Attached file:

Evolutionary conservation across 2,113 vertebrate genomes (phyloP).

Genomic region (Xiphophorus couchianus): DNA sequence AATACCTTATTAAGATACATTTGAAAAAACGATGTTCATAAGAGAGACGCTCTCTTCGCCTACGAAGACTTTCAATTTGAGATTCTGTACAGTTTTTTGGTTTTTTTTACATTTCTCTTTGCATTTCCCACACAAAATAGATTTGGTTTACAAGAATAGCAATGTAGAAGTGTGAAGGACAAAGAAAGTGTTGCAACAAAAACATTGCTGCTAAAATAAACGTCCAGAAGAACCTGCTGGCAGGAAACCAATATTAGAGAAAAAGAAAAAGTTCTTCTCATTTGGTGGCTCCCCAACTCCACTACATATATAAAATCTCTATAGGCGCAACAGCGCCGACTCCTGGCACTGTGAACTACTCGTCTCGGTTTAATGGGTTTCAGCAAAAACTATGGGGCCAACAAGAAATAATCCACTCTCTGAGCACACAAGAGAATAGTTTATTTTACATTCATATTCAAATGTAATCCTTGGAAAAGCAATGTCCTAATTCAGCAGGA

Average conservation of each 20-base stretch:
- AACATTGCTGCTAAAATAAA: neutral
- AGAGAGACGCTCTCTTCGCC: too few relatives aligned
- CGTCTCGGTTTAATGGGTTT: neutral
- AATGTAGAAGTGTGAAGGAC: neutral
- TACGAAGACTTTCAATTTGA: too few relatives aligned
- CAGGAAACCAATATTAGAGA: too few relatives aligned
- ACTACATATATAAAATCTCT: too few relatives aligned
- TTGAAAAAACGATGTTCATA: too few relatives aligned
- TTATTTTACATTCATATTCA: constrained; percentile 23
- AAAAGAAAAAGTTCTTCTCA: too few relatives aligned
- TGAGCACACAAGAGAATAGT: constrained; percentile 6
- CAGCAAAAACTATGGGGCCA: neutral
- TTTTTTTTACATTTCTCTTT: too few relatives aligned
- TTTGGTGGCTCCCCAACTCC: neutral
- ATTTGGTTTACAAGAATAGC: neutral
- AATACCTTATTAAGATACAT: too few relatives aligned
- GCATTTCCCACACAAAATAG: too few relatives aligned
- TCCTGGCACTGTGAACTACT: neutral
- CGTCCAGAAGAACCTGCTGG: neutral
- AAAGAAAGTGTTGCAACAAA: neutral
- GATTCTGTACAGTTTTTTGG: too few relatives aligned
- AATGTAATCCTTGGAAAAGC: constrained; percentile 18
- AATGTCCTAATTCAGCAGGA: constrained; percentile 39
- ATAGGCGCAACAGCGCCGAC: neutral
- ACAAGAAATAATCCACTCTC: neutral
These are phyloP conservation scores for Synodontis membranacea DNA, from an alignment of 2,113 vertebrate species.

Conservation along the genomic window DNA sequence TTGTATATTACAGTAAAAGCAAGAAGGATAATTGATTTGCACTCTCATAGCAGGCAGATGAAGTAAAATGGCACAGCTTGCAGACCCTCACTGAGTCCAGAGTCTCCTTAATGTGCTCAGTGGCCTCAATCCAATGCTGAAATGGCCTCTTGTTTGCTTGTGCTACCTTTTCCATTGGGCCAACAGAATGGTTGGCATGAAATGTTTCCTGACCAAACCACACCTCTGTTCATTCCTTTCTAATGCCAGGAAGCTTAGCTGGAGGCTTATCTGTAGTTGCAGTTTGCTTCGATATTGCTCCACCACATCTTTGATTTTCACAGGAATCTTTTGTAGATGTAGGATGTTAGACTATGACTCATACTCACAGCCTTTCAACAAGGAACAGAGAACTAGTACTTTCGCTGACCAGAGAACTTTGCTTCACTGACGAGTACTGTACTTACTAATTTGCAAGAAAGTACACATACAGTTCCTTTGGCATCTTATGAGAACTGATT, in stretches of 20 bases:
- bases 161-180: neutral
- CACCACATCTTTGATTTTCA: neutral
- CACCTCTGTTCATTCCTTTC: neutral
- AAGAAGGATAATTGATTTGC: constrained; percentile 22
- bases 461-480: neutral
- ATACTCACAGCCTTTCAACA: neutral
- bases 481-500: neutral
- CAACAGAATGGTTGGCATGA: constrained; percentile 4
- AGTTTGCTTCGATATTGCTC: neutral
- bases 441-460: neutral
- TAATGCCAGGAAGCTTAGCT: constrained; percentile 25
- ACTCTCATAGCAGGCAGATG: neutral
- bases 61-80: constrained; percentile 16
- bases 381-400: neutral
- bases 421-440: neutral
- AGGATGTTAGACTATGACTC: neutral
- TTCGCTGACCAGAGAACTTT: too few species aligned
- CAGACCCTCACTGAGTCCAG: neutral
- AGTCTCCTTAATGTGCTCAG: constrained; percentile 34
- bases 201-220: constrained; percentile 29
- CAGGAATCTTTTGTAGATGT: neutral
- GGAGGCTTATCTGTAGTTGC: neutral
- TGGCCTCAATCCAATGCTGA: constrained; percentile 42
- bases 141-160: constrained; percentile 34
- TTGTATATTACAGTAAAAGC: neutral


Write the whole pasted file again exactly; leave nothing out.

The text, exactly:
Evolutionary conservation across 2,113 vertebrate genomes (phyloP).

Genomic region (Xiphophorus couchianus): DNA sequence AATACCTTATTAAGATACATTTGAAAAAACGATGTTCATAAGAGAGACGCTCTCTTCGCCTACGAAGACTTTCAATTTGAGATTCTGTACAGTTTTTTGGTTTTTTTTACATTTCTCTTTGCATTTCCCACACAAAATAGATTTGGTTTACAAGAATAGCAATGTAGAAGTGTGAAGGACAAAGAAAGTGTTGCAACAAAAACATTGCTGCTAAAATAAACGTCCAGAAGAACCTGCTGGCAGGAAACCAATATTAGAGAAAAAGAAAAAGTTCTTCTCATTTGGTGGCTCCCCAACTCCACTACATATATAAAATCTCTATAGGCGCAACAGCGCCGACTCCTGGCACTGTGAACTACTCGTCTCGGTTTAATGGGTTTCAGCAAAAACTATGGGGCCAACAAGAAATAATCCACTCTCTGAGCACACAAGAGAATAGTTTATTTTACATTCATATTCAAATGTAATCCTTGGAAAAGCAATGTCCTAATTCAGCAGGA

Average conservation of each 20-base stretch:
- AACATTGCTGCTAAAATAAA: neutral
- AGAGAGACGCTCTCTTCGCC: too few relatives aligned
- CGTCTCGGTTTAATGGGTTT: neutral
- AATGTAGAAGTGTGAAGGAC: neutral
- TACGAAGACTTTCAATTTGA: too few relatives aligned
- CAGGAAACCAATATTAGAGA: too few relatives aligned
- ACTACATATATAAAATCTCT: too few relatives aligned
- TTGAAAAAACGATGTTCATA: too few relatives aligned
- TTATTTTACATTCATATTCA: constrained; percentile 23
- AAAAGAAAAAGTTCTTCTCA: too few relatives aligned
- TGAGCACACAAGAGAATAGT: constrained; percentile 6
- CAGCAAAAACTATGGGGCCA: neutral
- TTTTTTTTACATTTCTCTTT: too few relatives aligned
- TTTGGTGGCTCCCCAACTCC: neutral
- ATTTGGTTTACAAGAATAGC: neutral
- AATACCTTATTAAGATACAT: too few relatives aligned
- GCATTTCCCACACAAAATAG: too few relatives aligned
- TCCTGGCACTGTGAACTACT: neutral
- CGTCCAGAAGAACCTGCTGG: neutral
- AAAGAAAGTGTTGCAACAAA: neutral
- GATTCTGTACAGTTTTTTGG: too few relatives aligned
- AATGTAATCCTTGGAAAAGC: constrained; percentile 18
- AATGTCCTAATTCAGCAGGA: constrained; percentile 39
- ATAGGCGCAACAGCGCCGAC: neutral
- ACAAGAAATAATCCACTCTC: neutral
These are phyloP conservation scores for Synodontis membranacea DNA, from an alignment of 2,113 vertebrate species.

Conservation along the genomic window DNA sequence TTGTATATTACAGTAAAAGCAAGAAGGATAATTGATTTGCACTCTCATAGCAGGCAGATGAAGTAAAATGGCACAGCTTGCAGACCCTCACTGAGTCCAGAGTCTCCTTAATGTGCTCAGTGGCCTCAATCCAATGCTGAAATGGCCTCTTGTTTGCTTGTGCTACCTTTTCCATTGGGCCAACAGAATGGTTGGCATGAAATGTTTCCTGACCAAACCACACCTCTGTTCATTCCTTTCTAATGCCAGGAAGCTTAGCTGGAGGCTTATCTGTAGTTGCAGTTTGCTTCGATATTGCTCCACCACATCTTTGATTTTCACAGGAATCTTTTGTAGATGTAGGATGTTAGACTATGACTCATACTCACAGCCTTTCAACAAGGAACAGAGAACTAGTACTTTCGCTGACCAGAGAACTTTGCTTCACTGACGAGTACTGTACTTACTAATTTGCAAGAAAGTACACATACAGTTCCTTTGGCATCTTATGAGAACTGATT, in stretches of 20 bases:
- bases 161-180: neutral
- CACCACATCTTTGATTTTCA: neutral
- CACCTCTGTTCATTCCTTTC: neutral
- AAGAAGGATAATTGATTTGC: constrained; percentile 22
- bases 461-480: neutral
- ATACTCACAGCCTTTCAACA: neutral
- bases 481-500: neutral
- CAACAGAATGGTTGGCATGA: constrained; percentile 4
- AGTTTGCTTCGATATTGCTC: neutral
- bases 441-460: neutral
- TAATGCCAGGAAGCTTAGCT: constrained; percentile 25
- ACTCTCATAGCAGGCAGATG: neutral
- bases 61-80: constrained; percentile 16
- bases 381-400: neutral
- bases 421-440: neutral
- AGGATGTTAGACTATGACTC: neutral
- TTCGCTGACCAGAGAACTTT: too few species aligned
- CAGACCCTCACTGAGTCCAG: neutral
- AGTCTCCTTAATGTGCTCAG: constrained; percentile 34
- bases 201-220: constrained; percentile 29
- CAGGAATCTTTTGTAGATGT: neutral
- GGAGGCTTATCTGTAGTTGC: neutral
- TGGCCTCAATCCAATGCTGA: constrained; percentile 42
- bases 141-160: constrained; percentile 34
- TTGTATATTACAGTAAAAGC: neutral